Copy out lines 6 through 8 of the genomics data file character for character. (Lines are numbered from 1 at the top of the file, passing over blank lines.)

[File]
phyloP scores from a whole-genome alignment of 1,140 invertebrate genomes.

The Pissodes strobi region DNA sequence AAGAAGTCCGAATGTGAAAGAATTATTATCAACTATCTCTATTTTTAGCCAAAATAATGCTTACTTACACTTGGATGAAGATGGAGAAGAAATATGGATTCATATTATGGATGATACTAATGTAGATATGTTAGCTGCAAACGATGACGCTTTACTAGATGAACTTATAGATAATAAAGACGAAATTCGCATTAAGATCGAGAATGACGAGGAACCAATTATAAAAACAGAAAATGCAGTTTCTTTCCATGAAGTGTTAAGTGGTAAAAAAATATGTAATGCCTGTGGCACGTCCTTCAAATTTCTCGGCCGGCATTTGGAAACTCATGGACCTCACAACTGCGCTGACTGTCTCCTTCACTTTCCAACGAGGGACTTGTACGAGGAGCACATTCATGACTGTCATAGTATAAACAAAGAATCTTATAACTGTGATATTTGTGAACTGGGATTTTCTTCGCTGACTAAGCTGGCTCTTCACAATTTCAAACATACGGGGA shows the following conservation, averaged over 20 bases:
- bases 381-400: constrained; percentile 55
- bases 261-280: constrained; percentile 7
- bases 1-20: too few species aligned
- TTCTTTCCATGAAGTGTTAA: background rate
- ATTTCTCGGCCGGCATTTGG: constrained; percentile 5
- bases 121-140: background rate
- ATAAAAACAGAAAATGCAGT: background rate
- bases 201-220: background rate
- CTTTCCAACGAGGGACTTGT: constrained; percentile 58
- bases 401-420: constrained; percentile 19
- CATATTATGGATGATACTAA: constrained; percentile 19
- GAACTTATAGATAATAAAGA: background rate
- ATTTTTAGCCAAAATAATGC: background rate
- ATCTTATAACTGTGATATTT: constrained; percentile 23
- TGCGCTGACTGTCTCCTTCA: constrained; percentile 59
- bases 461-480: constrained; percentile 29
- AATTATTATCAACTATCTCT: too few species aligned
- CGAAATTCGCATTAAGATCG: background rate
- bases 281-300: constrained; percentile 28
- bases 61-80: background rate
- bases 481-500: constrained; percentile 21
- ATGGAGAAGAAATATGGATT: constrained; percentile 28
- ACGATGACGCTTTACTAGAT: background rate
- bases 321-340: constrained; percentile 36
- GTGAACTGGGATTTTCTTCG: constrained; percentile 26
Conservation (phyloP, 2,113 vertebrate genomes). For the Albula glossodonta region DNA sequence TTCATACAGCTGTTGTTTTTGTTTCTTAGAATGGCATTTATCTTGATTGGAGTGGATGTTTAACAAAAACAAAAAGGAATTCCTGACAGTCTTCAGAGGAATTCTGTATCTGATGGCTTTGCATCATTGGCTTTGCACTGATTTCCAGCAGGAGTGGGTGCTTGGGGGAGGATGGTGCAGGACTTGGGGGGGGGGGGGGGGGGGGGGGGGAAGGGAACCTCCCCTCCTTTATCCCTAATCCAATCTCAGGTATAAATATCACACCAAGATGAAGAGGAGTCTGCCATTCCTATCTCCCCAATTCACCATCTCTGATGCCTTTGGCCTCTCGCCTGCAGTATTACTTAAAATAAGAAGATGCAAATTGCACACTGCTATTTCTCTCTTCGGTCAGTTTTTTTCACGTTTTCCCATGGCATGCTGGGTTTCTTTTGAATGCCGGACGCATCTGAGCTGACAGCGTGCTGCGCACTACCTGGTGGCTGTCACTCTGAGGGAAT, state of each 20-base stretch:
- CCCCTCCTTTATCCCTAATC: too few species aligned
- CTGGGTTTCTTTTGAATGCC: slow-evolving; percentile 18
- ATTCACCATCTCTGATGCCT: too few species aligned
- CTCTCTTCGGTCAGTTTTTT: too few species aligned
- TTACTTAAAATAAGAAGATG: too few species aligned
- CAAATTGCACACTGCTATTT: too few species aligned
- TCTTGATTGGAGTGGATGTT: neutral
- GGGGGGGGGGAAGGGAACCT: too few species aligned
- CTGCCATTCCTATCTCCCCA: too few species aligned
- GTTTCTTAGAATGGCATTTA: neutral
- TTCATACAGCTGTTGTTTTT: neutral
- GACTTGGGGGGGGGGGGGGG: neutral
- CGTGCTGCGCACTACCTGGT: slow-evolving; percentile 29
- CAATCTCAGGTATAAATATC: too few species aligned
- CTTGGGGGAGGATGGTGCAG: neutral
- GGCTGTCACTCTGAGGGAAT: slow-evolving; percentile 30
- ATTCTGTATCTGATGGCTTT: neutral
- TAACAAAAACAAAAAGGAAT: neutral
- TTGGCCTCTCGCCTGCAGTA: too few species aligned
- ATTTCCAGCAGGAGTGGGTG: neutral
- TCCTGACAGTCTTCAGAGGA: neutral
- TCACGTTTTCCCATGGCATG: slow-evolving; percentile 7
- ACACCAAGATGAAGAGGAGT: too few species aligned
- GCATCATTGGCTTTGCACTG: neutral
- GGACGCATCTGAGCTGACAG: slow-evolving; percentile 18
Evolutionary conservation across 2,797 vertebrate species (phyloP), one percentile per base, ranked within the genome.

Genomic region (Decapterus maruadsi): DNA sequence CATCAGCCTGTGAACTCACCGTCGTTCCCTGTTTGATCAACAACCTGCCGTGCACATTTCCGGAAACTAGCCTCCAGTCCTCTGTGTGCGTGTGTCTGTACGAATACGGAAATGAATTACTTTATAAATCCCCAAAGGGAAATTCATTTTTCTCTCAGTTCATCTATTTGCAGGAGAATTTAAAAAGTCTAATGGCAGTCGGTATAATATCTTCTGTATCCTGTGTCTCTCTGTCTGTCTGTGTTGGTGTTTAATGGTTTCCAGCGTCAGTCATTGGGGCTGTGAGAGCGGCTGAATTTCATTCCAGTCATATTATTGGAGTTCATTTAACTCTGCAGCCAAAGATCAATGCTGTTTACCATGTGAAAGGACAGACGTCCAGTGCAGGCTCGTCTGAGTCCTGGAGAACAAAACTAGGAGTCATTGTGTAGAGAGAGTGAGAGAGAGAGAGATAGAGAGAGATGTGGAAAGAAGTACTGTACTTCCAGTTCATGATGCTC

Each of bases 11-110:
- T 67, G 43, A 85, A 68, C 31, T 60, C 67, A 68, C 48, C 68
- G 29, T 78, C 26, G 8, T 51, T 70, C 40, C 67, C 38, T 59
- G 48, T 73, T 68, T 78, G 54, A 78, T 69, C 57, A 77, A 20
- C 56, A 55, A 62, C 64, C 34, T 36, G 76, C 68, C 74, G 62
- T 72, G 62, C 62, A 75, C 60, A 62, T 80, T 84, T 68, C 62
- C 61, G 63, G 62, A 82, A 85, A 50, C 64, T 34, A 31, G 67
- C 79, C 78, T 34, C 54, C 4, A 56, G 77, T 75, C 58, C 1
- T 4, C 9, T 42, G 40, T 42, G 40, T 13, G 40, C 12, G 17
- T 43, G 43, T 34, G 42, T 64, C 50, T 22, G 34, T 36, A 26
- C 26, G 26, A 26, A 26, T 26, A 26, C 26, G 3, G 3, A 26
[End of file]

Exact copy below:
- TTCTTTCCATGAAGTGTTAA: background rate
- ATTTCTCGGCCGGCATTTGG: constrained; percentile 5
- bases 121-140: background rate